I’ve experienced this issue in my career. There’s one job interview I will never forget. I was referred by a friend. My skills matched the job opening. But something wasn’t going right. I sensed there had been some sort of miscommunication soon after the interviewer asked what would be one of her final questions: Has there ever been a time when it was difficult to get buy-in from your superiors? I remember looking left, scanning the gorgeous view of fall leaves outside while I thought. After what I don’t recall as being an unusually long time, I turned back to the interviewer, took a deep breath, smiled and gave a confident answer. The manager closed her file and replied, thank you so much for your time. The ending seemed abrupt. As we’re waiting for the next interviewer to retrieve me from her office, she said, apropos of nothing, Did anyone ever tell you that you look away a lot? There are times when you don’t make direct eye contact. But then later you do seem confident and make eye contact. You should be aware of that, she advised. Then a gregarious man arrived to take me to my next stop. Ready? This should be fun, he said as he sat me down at a computer to take a personality test. It was fun and I did get the job, meaning I would not be underemployed as I had been for several months.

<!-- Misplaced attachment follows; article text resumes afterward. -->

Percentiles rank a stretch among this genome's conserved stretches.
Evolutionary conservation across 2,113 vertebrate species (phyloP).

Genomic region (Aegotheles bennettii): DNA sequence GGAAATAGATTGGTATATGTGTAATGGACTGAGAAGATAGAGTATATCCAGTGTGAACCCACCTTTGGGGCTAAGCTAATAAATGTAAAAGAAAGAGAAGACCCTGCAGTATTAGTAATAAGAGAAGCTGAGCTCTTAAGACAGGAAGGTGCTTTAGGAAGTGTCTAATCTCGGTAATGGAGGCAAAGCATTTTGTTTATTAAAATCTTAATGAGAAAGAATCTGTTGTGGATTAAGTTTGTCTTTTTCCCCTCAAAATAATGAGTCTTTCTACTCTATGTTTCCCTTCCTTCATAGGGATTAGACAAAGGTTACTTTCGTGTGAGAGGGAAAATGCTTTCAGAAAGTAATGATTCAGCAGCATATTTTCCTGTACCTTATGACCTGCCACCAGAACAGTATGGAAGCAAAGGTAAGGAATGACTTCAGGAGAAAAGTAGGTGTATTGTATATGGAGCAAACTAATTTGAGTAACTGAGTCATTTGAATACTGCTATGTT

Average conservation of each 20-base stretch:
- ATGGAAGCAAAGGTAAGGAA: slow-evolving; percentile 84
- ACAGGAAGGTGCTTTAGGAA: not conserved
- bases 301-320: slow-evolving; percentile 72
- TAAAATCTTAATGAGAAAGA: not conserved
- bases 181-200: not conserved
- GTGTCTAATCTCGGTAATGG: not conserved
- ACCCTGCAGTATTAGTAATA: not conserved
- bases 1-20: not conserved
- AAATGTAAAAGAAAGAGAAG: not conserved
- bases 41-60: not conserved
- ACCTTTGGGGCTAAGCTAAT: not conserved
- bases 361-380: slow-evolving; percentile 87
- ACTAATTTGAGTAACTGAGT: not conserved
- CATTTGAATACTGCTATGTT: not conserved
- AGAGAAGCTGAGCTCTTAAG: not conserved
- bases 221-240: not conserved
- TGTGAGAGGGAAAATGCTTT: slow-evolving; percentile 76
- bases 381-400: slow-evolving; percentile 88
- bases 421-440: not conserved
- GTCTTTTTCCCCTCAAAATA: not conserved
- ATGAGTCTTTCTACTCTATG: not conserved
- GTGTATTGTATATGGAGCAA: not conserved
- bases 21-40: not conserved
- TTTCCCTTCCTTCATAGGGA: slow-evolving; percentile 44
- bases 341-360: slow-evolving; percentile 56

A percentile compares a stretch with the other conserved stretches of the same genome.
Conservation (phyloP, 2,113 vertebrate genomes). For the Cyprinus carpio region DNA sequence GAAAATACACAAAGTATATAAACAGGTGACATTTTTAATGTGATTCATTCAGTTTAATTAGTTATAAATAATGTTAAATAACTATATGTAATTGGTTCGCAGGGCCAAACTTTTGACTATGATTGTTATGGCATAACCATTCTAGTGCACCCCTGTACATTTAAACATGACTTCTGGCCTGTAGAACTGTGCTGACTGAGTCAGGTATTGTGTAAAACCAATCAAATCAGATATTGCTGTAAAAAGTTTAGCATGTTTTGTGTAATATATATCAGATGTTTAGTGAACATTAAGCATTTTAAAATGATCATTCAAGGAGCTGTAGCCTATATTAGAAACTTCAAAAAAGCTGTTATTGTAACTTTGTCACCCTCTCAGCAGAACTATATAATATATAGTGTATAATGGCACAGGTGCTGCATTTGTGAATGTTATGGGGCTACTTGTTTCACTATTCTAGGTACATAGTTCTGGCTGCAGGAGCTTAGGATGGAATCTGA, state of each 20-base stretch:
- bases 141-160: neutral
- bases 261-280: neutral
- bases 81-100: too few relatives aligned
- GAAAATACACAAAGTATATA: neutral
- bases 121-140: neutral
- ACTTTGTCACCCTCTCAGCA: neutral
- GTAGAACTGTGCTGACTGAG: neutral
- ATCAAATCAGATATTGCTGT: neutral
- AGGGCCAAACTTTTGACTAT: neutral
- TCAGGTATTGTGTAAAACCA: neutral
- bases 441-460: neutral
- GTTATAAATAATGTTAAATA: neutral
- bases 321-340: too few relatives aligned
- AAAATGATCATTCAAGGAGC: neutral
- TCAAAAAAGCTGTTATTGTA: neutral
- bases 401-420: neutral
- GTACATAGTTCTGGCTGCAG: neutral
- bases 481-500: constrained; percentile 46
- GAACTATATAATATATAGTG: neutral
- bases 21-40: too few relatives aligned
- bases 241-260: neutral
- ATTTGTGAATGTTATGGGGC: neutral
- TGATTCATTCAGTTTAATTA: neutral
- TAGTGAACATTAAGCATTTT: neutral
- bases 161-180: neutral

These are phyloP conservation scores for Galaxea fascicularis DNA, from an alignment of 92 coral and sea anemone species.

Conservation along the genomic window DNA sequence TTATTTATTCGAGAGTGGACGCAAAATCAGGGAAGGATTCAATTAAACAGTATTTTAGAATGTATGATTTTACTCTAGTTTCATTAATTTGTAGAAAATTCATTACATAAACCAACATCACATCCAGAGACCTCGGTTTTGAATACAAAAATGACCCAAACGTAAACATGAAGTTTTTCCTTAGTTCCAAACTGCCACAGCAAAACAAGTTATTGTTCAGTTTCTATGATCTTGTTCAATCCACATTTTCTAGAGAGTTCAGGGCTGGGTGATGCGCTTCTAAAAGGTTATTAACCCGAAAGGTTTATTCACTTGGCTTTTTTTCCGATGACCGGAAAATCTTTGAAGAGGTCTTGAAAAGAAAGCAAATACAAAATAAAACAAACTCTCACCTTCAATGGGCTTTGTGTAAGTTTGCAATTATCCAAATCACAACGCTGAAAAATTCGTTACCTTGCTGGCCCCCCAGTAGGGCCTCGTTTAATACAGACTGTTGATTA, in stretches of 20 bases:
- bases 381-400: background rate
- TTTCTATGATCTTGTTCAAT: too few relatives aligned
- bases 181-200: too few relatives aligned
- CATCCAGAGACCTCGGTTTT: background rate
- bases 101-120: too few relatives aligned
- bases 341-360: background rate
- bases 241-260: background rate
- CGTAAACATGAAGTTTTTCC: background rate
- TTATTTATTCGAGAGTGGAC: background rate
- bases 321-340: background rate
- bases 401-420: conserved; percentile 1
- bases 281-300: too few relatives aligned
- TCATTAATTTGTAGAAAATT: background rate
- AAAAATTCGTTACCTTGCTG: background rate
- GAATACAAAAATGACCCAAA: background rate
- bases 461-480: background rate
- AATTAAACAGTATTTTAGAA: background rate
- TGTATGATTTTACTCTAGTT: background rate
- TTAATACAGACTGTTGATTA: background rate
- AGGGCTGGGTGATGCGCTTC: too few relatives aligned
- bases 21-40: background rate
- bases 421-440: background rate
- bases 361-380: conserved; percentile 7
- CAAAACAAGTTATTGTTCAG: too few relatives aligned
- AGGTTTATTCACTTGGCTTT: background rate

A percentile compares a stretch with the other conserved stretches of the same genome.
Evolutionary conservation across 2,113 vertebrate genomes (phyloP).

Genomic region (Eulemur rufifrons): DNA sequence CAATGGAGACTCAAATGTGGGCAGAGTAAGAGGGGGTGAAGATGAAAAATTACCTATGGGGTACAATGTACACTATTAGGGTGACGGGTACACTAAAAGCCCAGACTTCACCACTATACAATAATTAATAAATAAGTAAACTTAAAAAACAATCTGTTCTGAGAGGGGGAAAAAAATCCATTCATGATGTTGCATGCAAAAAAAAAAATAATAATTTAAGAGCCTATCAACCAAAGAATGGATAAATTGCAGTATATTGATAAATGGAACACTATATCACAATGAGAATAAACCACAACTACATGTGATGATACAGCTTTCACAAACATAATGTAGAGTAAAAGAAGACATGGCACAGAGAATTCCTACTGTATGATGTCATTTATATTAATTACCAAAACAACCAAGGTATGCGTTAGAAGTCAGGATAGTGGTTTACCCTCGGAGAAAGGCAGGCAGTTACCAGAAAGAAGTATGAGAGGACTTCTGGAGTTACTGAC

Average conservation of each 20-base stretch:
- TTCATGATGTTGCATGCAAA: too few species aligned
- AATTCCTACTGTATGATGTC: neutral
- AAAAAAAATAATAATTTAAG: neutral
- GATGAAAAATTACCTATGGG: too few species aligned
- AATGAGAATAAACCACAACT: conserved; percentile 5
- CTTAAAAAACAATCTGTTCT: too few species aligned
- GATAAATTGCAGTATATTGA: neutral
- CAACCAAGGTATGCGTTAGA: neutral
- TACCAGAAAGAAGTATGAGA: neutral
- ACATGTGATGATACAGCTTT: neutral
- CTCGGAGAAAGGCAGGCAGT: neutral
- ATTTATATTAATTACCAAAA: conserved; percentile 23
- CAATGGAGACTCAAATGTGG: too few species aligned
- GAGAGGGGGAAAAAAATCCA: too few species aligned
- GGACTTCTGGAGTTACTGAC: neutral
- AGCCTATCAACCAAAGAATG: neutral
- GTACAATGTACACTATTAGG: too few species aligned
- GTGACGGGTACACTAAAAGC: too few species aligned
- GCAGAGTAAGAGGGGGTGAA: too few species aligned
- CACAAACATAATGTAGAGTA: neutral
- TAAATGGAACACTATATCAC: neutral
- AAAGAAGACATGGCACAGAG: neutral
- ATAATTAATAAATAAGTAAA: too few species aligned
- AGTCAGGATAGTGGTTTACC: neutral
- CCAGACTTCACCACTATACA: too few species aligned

Still, it was a classic square-peg, round-hole moment. Did my demeanor seem weird? Was that not a normal way to thoughtfully answer a question? Those questions were never clearly answered. Luckily, I had done my best and gotten the job. That’s not always the case for the 20% of job seekers who think, communicate and experience the world differently than neurotypical folks. We’re different and that makes people uncomfortable at first. For a job candidate who has ADHD, dyslexia, sensory dysfunction, depression, anxiety or a host of other issues, our differences are our strengths. In the corporate world, that idea isn’t yet widely understood.